Monday, October 03, 2005

"Power in all its forms: political, and economic, and cultural, and moral, and yes, sometimes, military."

She said:
To support the democratic aspirations, we must recognize that liberty still faces opponents in our world. Some will never support the free choices of their citizens because they stand to lose arbitrary powers and unjust privileges. Others know that the ideology of hatred they espouse can only thrive in a political culture of oppression and poverty and hopelessness. In a world where evil is still very real, democratic principles must be backed with power in all its forms: political, and economic, and cultural, and moral, and yes, sometimes, military. Any champion of democracy who promotes principle without power can make no real difference in the lives of oppressed people.

There are those who falsely characterize the support of democracy as "exporting" democracy, as if democracy were somehow a product that only America manufactures. These critics say that we are arrogantly imposing our principles on an unwilling people. But it is the very height of arrogance to believe that political liberty and democratic aspirations and freedom of speech and rights for women somehow belong only to us. All people deserve these rights and they choose them freely. It is not liberty and democracy that must be imposed. It is tyranny and silence that are forced upon people at gunpoint.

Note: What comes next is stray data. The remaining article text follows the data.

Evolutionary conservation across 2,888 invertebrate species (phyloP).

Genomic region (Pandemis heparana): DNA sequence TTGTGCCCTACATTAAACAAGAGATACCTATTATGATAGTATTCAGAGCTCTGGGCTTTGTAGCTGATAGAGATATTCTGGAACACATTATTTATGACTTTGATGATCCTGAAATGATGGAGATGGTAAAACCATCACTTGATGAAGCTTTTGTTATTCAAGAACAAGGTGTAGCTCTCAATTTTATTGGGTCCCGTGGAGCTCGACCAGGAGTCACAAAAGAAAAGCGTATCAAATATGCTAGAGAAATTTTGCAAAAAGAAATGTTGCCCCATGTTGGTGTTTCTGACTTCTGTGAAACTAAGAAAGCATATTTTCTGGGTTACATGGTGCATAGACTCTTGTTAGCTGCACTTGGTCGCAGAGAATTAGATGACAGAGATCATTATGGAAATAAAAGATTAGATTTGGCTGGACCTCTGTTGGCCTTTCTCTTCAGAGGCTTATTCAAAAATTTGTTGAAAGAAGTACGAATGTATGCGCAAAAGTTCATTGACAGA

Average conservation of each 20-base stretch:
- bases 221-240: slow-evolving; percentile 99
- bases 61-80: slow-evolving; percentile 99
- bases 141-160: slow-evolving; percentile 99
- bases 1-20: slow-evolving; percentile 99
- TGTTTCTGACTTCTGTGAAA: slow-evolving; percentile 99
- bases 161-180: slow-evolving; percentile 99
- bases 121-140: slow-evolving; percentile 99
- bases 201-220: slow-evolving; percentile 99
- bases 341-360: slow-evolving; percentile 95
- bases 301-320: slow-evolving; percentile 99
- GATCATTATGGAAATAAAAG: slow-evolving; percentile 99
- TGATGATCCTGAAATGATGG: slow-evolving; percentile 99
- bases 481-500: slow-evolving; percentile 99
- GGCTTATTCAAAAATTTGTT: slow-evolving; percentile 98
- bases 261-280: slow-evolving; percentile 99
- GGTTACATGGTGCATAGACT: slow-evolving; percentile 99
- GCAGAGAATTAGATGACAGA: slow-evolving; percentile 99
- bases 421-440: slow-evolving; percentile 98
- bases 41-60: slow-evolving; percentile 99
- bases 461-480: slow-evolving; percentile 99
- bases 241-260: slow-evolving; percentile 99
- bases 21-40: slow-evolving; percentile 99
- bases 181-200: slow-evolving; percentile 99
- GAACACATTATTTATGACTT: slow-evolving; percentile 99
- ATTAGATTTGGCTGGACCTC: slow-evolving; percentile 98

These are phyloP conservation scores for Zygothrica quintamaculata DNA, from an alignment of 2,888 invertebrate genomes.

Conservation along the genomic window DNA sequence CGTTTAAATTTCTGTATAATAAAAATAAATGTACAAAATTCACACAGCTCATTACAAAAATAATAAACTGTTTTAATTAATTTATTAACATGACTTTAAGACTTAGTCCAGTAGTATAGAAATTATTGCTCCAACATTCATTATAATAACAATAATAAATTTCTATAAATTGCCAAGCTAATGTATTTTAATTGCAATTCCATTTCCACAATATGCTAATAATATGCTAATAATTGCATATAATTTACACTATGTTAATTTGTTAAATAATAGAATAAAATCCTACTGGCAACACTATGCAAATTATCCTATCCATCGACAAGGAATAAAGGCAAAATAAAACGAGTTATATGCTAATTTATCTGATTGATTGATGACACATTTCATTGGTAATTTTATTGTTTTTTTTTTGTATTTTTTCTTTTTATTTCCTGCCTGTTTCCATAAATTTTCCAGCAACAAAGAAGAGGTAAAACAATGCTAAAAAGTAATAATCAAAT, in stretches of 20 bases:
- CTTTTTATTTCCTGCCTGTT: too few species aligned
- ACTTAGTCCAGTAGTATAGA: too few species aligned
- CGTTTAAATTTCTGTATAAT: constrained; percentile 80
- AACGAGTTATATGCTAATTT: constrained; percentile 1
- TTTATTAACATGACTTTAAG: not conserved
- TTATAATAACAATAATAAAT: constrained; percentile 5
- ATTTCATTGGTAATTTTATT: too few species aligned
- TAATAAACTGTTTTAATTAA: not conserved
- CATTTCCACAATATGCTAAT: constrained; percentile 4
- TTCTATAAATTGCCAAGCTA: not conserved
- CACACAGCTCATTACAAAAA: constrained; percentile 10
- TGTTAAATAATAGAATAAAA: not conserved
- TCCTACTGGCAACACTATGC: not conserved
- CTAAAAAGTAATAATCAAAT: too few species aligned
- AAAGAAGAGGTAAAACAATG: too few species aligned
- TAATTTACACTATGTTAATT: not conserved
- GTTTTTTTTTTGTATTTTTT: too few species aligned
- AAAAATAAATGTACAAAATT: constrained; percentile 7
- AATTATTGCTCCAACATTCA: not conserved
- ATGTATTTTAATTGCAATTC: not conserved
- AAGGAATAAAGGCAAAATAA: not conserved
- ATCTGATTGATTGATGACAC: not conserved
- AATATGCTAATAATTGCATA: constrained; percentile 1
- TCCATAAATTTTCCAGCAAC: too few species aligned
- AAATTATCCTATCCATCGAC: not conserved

Of what she said, they say:
Dubai, 03 Oct. 05 (WAM)--A UAE daily has sharply criticized US secretary of state Condoleezza Rice for her statement that democracy can only come through force or the threat of force.In an editorial on Monday, the Dubai-based Gulf News quoted Rice as telling students at Princeton University as saying that any champion of democracy who promotes principle without power can make no real difference in the lives of oppressed people. Democracy, the paper argues, does not come from the barrel of a gun, nor diplomacy from the Bush White House. "Rice is employing a spurious argument defeated long ago by the likes of Mahatma Gandhi and others, not least Martin Luther King in her own country. Their strength came not from tank formations or legions of troops, but from morality.
Where's the disagreement?

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